Safety

The U.S. Food and Drug Administration does not strictly regulate herbs and supplements. There is no guarantee of strength, purity or safety of products, and effects may vary. You should always read product labels. If you have a medical condition, or are taking other drugs, herbs, or supplements, you should speak with a qualified healthcare provider before starting a new therapy. Consult a healthcare provider immediately if you experience side effects.

Allergies

Avoid in people with a known allergy or sensitivity to coca (Erythroxylum coca), its constituents (including cocaine), or other members of its plant family.

Side Effects and Warnings

Note: Avoid use of coca leaf tea and illicit cocaine-containing products; although it is used in specific pharmaceutical preparations, cocaine produced outside of the pharmaceutical industry is illegal in most countries including the United States.

Coca (including cocaine) may raise blood sugar levels. Caution is advised in people with diabetes or hyperglycemia, and in those taking drugs, herbs, or supplements that affect blood sugar. Blood glucose levels may need to be monitored by a qualified healthcare professional, including a pharmacist, and medication adjustments may be necessary.

Coca (including cocaine) may cause high blood pressure. Caution is advised in people taking agents that affect blood pressure.

Avoid in people using agents that affect the central nervous system.

Avoid in people with a known allergy or sensitivity to coca (Erythroxylum coca), its constituents (including cocaine), or other members of its plant family.

Avoid cocaine or coca leaf products in pregnant women and children, due to a lack of available safety evidence.

Reports suggest that using alcohol, tobacco, and cocaine together increased the risk of liver problems, heart problems, and death.

Cocaine use during pregnancy has increased the risk of birth defects, separation of the placenta from the uterus, premature labor, and death of the fetus. Avoid cocaine in lactating women, as cocaine has been found in breast milk.

Coca (including cocaine) may cause abnormal heart rhythms, abnormal pH levels following low blood oxygen levels, anxiety, artery tearing, changes in brain function, changes in breathing rates, changes to the nervous system, cold symptoms, convulsions, cycloplegia (eye paralysis), damage to the nose, death, delirium, delusions, dental problems, diarrhea, dizziness, dysphoria (state of feeling unwell), electrolyte imbalance, emaciation (extreme weight loss), euphoria, fatigue, formation of blood clots inside blood vessels, hallucinations, headache, heart attack, heart complications, heart failure, hematuria (blood in the urine), hookworm disease, hyperreflexia (overactive reflexes), hyperthermia (increased body temperature), impaired work performance, increased heart rate, increased illness, intestinal problems, irritability, kidney problems, lesions inside the mouth, leukocytosis (increased white blood cell count), leukoedema (swelling inside the mouth), liver inflammation, loss of fluids, lower levels of albumin in blood, lower levels of cholesterol, lower hematocrit (proportion of red blood cells), lung damage, malnutrition, memory loss, migraines, mood swings, narrowing of the blood vessels, nausea, numbness, psychosis (mental disorder), pupil dilation, restlessness, rhabdomyolysis (muscle breakdown), seizures, sexual dysfunction, skin problems, sleeplessness, sneezing, smaller body weight-to-height ratio, smaller skinfold thickness, stomach cramps, stroke, tachypnea (rapid breathing), transmission of disease (via dirty needles), tremor, ulcers, or vomiting.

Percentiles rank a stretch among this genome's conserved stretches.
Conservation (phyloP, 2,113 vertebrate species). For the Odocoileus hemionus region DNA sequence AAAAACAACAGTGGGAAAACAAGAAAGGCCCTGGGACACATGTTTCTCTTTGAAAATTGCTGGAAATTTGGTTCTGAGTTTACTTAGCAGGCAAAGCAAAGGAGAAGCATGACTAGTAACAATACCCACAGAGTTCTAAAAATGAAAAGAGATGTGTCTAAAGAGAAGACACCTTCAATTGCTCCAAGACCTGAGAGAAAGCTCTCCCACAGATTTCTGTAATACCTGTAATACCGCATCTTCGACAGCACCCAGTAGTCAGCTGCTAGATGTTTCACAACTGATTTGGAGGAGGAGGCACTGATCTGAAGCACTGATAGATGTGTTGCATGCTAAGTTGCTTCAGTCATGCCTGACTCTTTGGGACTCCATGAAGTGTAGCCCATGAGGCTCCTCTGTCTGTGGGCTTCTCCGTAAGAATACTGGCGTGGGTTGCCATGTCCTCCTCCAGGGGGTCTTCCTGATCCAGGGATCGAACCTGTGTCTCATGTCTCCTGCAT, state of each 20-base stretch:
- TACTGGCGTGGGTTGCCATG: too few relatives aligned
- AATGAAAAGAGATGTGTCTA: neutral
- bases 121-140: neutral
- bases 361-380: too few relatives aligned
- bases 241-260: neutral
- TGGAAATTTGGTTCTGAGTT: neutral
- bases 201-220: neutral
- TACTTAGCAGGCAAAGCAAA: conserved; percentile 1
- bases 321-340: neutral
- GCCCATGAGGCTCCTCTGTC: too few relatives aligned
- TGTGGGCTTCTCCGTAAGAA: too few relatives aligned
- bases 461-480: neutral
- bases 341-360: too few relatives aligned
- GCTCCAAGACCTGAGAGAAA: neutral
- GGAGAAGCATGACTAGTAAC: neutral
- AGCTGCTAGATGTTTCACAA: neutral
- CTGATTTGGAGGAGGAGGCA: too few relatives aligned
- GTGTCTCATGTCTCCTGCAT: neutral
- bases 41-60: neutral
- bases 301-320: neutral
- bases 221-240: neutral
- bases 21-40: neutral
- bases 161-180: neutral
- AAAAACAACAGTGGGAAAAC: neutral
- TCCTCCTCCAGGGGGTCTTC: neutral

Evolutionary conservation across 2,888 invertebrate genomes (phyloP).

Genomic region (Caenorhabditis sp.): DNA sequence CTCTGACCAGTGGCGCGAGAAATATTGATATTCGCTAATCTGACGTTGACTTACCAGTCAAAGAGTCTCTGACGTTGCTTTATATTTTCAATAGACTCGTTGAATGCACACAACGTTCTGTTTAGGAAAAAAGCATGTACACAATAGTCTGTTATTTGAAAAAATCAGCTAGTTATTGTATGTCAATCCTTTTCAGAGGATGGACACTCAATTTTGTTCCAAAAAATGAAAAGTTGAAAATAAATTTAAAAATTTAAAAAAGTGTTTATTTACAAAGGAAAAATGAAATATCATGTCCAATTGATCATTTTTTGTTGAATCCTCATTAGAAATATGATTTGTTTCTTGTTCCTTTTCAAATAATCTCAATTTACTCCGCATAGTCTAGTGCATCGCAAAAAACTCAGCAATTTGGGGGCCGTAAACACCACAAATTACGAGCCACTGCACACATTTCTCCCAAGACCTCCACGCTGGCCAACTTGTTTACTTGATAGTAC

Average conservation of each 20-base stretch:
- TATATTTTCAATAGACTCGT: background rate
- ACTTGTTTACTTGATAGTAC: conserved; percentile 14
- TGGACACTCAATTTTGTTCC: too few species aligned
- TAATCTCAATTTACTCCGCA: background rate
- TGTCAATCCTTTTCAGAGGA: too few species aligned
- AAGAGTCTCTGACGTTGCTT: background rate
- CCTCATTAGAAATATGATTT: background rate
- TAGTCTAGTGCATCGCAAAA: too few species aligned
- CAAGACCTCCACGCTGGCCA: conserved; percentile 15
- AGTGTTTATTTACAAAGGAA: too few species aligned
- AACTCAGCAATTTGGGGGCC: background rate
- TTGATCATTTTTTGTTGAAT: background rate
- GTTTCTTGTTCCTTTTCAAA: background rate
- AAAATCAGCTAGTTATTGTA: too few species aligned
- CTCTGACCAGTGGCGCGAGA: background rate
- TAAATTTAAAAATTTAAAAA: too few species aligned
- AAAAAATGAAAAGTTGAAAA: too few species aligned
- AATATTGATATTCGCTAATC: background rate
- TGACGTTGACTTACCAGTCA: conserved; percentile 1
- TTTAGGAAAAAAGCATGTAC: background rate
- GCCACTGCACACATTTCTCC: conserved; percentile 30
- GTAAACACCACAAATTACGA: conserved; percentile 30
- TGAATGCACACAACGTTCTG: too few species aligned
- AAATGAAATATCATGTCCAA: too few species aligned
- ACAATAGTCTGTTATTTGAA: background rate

Pregnancy and Breastfeeding

Avoid cocaine or coca plant products in pregnant women. Cocaine use during pregnancy has increased the risk of birth defects, separation of the placenta from the uterus, premature labor, and death of the fetus. Avoid cocaine in lactating women because cocaine has been found in breast milk.

In newborns exposed to cocaine, hearing problems and impaired responses to surroundings were observed.

This evidence-based monograph was prepared by The Natural Standard Research Collaboration

www.naturalstandard.com